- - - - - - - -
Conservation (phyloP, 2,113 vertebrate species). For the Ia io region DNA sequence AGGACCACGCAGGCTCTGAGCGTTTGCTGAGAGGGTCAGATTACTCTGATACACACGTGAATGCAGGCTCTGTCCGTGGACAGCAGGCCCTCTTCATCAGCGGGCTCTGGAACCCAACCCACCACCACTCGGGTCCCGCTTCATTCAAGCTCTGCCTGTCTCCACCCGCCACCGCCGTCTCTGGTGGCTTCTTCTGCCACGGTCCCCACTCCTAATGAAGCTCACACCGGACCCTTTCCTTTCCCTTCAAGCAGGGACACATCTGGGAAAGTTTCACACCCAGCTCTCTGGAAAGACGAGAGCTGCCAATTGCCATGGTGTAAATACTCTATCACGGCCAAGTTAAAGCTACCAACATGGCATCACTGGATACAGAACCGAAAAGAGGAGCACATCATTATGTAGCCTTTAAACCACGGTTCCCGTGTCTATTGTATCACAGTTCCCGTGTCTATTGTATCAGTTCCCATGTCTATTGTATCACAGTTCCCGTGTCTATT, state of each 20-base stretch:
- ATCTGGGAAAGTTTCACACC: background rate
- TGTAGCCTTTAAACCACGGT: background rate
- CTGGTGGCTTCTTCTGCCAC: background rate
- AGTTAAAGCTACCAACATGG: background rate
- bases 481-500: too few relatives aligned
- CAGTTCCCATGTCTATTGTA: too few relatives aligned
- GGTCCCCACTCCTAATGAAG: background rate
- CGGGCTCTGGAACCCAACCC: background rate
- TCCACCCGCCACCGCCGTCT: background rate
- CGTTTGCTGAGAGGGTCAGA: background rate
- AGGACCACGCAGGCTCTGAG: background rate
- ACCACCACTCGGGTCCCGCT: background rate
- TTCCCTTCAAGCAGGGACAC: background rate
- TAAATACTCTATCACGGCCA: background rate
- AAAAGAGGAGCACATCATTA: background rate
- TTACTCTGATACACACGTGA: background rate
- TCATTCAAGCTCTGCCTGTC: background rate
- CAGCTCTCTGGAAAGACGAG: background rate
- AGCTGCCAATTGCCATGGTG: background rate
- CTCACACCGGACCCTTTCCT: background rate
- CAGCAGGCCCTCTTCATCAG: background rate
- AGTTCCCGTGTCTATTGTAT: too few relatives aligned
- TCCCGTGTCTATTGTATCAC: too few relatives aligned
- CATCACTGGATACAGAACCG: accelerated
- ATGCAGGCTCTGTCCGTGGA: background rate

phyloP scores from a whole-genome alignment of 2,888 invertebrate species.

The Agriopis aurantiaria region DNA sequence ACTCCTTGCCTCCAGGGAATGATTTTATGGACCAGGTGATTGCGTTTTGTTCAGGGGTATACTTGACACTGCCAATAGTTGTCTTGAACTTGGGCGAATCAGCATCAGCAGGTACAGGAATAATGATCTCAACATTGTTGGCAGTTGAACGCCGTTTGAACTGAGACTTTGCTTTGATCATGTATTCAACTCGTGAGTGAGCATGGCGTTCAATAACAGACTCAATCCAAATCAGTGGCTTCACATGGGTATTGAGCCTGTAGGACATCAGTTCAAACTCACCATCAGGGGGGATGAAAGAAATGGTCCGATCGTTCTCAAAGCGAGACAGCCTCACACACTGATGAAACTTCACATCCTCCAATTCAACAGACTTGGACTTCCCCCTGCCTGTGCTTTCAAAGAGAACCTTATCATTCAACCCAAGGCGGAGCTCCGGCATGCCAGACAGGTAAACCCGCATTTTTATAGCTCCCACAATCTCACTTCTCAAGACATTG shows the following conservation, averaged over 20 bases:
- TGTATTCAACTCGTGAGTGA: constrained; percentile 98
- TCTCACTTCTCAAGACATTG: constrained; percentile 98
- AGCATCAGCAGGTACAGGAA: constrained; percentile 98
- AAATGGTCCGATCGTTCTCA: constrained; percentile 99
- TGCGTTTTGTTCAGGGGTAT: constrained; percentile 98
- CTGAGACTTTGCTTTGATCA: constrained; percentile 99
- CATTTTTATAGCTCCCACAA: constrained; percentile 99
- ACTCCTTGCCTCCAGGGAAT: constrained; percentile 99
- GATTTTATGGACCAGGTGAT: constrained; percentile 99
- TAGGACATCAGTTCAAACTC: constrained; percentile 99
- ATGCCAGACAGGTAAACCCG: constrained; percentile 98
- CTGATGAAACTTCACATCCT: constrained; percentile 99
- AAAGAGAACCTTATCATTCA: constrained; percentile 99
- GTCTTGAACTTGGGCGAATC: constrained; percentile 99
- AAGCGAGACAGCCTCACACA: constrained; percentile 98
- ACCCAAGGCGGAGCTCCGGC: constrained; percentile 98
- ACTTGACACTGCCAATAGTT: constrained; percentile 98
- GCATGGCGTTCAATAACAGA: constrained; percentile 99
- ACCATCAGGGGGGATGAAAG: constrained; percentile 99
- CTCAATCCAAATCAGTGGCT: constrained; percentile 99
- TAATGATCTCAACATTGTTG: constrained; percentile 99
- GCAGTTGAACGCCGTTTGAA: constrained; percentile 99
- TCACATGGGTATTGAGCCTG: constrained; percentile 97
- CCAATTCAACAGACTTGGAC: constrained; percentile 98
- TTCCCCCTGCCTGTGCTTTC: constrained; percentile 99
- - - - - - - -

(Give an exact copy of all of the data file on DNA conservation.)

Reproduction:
Conservation (phyloP, 2,113 vertebrate species). For the Ia io region DNA sequence AGGACCACGCAGGCTCTGAGCGTTTGCTGAGAGGGTCAGATTACTCTGATACACACGTGAATGCAGGCTCTGTCCGTGGACAGCAGGCCCTCTTCATCAGCGGGCTCTGGAACCCAACCCACCACCACTCGGGTCCCGCTTCATTCAAGCTCTGCCTGTCTCCACCCGCCACCGCCGTCTCTGGTGGCTTCTTCTGCCACGGTCCCCACTCCTAATGAAGCTCACACCGGACCCTTTCCTTTCCCTTCAAGCAGGGACACATCTGGGAAAGTTTCACACCCAGCTCTCTGGAAAGACGAGAGCTGCCAATTGCCATGGTGTAAATACTCTATCACGGCCAAGTTAAAGCTACCAACATGGCATCACTGGATACAGAACCGAAAAGAGGAGCACATCATTATGTAGCCTTTAAACCACGGTTCCCGTGTCTATTGTATCACAGTTCCCGTGTCTATTGTATCAGTTCCCATGTCTATTGTATCACAGTTCCCGTGTCTATT, state of each 20-base stretch:
- ATCTGGGAAAGTTTCACACC: background rate
- TGTAGCCTTTAAACCACGGT: background rate
- CTGGTGGCTTCTTCTGCCAC: background rate
- AGTTAAAGCTACCAACATGG: background rate
- bases 481-500: too few relatives aligned
- CAGTTCCCATGTCTATTGTA: too few relatives aligned
- GGTCCCCACTCCTAATGAAG: background rate
- CGGGCTCTGGAACCCAACCC: background rate
- TCCACCCGCCACCGCCGTCT: background rate
- CGTTTGCTGAGAGGGTCAGA: background rate
- AGGACCACGCAGGCTCTGAG: background rate
- ACCACCACTCGGGTCCCGCT: background rate
- TTCCCTTCAAGCAGGGACAC: background rate
- TAAATACTCTATCACGGCCA: background rate
- AAAAGAGGAGCACATCATTA: background rate
- TTACTCTGATACACACGTGA: background rate
- TCATTCAAGCTCTGCCTGTC: background rate
- CAGCTCTCTGGAAAGACGAG: background rate
- AGCTGCCAATTGCCATGGTG: background rate
- CTCACACCGGACCCTTTCCT: background rate
- CAGCAGGCCCTCTTCATCAG: background rate
- AGTTCCCGTGTCTATTGTAT: too few relatives aligned
- TCCCGTGTCTATTGTATCAC: too few relatives aligned
- CATCACTGGATACAGAACCG: accelerated
- ATGCAGGCTCTGTCCGTGGA: background rate

phyloP scores from a whole-genome alignment of 2,888 invertebrate species.

The Agriopis aurantiaria region DNA sequence ACTCCTTGCCTCCAGGGAATGATTTTATGGACCAGGTGATTGCGTTTTGTTCAGGGGTATACTTGACACTGCCAATAGTTGTCTTGAACTTGGGCGAATCAGCATCAGCAGGTACAGGAATAATGATCTCAACATTGTTGGCAGTTGAACGCCGTTTGAACTGAGACTTTGCTTTGATCATGTATTCAACTCGTGAGTGAGCATGGCGTTCAATAACAGACTCAATCCAAATCAGTGGCTTCACATGGGTATTGAGCCTGTAGGACATCAGTTCAAACTCACCATCAGGGGGGATGAAAGAAATGGTCCGATCGTTCTCAAAGCGAGACAGCCTCACACACTGATGAAACTTCACATCCTCCAATTCAACAGACTTGGACTTCCCCCTGCCTGTGCTTTCAAAGAGAACCTTATCATTCAACCCAAGGCGGAGCTCCGGCATGCCAGACAGGTAAACCCGCATTTTTATAGCTCCCACAATCTCACTTCTCAAGACATTG shows the following conservation, averaged over 20 bases:
- TGTATTCAACTCGTGAGTGA: constrained; percentile 98
- TCTCACTTCTCAAGACATTG: constrained; percentile 98
- AGCATCAGCAGGTACAGGAA: constrained; percentile 98
- AAATGGTCCGATCGTTCTCA: constrained; percentile 99
- TGCGTTTTGTTCAGGGGTAT: constrained; percentile 98
- CTGAGACTTTGCTTTGATCA: constrained; percentile 99
- CATTTTTATAGCTCCCACAA: constrained; percentile 99
- ACTCCTTGCCTCCAGGGAAT: constrained; percentile 99
- GATTTTATGGACCAGGTGAT: constrained; percentile 99
- TAGGACATCAGTTCAAACTC: constrained; percentile 99
- ATGCCAGACAGGTAAACCCG: constrained; percentile 98
- CTGATGAAACTTCACATCCT: constrained; percentile 99
- AAAGAGAACCTTATCATTCA: constrained; percentile 99
- GTCTTGAACTTGGGCGAATC: constrained; percentile 99
- AAGCGAGACAGCCTCACACA: constrained; percentile 98
- ACCCAAGGCGGAGCTCCGGC: constrained; percentile 98
- ACTTGACACTGCCAATAGTT: constrained; percentile 98
- GCATGGCGTTCAATAACAGA: constrained; percentile 99
- ACCATCAGGGGGGATGAAAG: constrained; percentile 99
- CTCAATCCAAATCAGTGGCT: constrained; percentile 99
- TAATGATCTCAACATTGTTG: constrained; percentile 99
- GCAGTTGAACGCCGTTTGAA: constrained; percentile 99
- TCACATGGGTATTGAGCCTG: constrained; percentile 97
- CCAATTCAACAGACTTGGAC: constrained; percentile 98
- TTCCCCCTGCCTGTGCTTTC: constrained; percentile 99